She was the girl who never learned to let go.
At nine months, her peers were learning to drop things, letting their toys go falling to the floor over and over, shrieking with joy at their new game. But she continued to clutch her toys to her, fearful of losing them. When her parents unclasped her sticky, chubby fingers from her lifelines of stuffed bears and building blocks, she would cry inconsolably.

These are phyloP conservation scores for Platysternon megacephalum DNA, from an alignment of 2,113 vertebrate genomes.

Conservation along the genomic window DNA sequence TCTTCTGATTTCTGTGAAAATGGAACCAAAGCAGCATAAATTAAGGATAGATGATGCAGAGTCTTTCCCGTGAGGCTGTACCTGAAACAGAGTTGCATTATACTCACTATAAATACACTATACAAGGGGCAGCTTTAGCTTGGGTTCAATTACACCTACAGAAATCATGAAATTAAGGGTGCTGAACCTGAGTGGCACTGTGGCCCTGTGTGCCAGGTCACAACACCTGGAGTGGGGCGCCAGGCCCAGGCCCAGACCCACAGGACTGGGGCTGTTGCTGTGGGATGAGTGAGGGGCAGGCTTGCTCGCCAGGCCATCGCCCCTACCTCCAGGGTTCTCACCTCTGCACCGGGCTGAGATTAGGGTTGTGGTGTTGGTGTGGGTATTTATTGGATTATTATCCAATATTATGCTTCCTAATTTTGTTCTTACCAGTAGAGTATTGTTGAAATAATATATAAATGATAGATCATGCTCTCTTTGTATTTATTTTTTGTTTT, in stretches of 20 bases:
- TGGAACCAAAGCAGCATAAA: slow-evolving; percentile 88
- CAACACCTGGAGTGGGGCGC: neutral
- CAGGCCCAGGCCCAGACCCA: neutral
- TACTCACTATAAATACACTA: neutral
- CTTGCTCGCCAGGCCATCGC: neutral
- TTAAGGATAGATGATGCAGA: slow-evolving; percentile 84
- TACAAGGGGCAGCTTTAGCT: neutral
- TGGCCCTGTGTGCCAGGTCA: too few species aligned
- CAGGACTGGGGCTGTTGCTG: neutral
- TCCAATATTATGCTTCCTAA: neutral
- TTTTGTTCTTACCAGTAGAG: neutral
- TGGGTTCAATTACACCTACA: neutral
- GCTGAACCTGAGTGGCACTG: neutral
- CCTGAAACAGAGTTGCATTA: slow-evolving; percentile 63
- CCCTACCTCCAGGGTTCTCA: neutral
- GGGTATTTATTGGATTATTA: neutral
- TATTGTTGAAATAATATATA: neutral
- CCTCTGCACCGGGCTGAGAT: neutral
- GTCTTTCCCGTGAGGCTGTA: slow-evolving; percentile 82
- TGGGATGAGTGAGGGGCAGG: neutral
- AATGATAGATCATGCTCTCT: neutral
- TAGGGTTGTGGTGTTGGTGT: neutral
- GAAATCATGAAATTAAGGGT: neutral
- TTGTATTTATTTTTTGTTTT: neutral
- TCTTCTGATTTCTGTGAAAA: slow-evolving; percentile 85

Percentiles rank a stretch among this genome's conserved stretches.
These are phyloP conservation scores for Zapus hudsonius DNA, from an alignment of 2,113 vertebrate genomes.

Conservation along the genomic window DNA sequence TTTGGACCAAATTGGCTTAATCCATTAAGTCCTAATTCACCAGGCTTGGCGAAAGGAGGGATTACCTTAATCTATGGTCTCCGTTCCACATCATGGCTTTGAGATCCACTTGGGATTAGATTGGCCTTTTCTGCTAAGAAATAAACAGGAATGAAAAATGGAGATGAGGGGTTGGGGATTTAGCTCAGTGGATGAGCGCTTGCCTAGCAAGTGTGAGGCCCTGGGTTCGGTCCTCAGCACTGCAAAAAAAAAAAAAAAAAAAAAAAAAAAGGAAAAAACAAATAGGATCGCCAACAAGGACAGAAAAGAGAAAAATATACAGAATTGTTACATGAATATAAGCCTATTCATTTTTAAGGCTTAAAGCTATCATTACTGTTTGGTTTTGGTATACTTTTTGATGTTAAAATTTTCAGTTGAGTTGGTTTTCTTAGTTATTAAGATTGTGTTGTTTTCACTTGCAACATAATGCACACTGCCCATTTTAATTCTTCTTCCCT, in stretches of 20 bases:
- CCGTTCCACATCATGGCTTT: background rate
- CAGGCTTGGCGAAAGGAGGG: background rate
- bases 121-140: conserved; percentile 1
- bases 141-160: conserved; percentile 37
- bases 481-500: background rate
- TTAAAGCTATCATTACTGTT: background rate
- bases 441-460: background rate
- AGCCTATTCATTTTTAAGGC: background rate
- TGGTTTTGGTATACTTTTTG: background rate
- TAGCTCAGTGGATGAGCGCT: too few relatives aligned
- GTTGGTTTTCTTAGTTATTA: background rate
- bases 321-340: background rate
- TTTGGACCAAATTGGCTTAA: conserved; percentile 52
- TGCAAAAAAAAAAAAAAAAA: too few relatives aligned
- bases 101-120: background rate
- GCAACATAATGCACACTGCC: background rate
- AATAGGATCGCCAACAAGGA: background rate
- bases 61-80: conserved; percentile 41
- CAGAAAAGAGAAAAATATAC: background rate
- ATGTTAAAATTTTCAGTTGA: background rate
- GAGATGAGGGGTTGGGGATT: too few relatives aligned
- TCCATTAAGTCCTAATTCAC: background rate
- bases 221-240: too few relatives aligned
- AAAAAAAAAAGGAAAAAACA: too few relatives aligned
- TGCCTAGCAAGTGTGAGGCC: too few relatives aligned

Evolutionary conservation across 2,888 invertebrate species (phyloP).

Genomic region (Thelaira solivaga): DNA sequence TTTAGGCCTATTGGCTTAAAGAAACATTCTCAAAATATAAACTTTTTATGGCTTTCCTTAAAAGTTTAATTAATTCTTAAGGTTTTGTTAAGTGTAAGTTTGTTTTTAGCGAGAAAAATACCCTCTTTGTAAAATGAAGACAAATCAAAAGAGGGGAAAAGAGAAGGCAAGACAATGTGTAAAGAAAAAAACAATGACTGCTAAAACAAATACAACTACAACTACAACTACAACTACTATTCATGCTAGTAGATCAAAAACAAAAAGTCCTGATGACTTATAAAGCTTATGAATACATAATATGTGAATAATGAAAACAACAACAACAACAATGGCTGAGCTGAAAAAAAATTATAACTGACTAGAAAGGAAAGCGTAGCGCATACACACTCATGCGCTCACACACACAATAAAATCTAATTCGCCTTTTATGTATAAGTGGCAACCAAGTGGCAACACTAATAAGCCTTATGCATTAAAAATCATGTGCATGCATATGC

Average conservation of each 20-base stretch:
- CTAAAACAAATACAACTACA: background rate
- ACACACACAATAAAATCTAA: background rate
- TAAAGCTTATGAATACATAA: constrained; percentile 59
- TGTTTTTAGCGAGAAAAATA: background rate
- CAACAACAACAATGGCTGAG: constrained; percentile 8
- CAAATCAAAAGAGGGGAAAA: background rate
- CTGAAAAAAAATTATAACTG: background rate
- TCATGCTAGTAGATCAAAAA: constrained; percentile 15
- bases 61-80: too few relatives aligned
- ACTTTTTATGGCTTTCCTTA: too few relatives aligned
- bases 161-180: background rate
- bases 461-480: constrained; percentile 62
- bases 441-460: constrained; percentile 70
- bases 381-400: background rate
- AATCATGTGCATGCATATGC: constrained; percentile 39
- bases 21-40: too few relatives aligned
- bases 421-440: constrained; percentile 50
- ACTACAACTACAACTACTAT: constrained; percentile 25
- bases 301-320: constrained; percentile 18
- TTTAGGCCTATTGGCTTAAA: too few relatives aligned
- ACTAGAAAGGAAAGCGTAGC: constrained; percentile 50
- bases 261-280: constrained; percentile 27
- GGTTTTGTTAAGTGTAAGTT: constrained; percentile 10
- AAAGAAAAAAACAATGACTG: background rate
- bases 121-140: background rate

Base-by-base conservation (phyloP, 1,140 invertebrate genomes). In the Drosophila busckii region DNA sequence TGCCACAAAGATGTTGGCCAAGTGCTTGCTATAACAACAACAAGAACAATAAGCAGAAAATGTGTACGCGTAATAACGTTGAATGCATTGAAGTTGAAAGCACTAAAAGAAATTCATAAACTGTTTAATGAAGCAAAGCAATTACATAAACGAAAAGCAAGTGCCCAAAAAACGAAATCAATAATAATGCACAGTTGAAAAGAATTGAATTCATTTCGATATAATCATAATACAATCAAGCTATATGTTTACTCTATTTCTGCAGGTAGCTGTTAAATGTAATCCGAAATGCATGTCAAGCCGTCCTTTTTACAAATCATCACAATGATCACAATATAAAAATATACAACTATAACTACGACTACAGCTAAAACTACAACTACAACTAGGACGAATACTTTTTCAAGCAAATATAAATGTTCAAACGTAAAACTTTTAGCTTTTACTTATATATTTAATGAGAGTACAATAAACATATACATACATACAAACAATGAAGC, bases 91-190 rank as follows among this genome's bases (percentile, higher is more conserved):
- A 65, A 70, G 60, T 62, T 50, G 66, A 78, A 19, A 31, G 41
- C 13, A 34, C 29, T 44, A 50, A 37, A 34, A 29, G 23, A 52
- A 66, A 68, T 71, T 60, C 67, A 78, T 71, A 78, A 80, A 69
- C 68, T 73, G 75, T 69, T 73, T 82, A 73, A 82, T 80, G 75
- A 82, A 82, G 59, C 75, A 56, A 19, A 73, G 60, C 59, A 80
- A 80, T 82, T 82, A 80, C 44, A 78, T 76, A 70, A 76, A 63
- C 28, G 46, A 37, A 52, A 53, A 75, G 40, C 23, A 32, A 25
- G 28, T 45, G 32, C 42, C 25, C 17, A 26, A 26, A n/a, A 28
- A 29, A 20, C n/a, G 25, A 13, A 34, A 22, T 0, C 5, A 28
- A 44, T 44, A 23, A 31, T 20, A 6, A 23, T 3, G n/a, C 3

Later, she failed to learn how to let go of a swing rope; refused to let go at the top of a slide; clutched ice-cream cones in her fist until they melted and dissolved into a pulpy mess. She wouldn’t let her teachers take her homework from her to correct, wouldn’t let anyone near her hair with a scissors.
Throughout her life, she braved ridicule and irritation in the face of spent friendships, failed at school and work assignments to avoid graduation or promotion, and into drawer upon drawer poured a sea of receipts and cinema tickets. She avoided funerals and flea markets. And one by one, every man she ever loved walked out on her.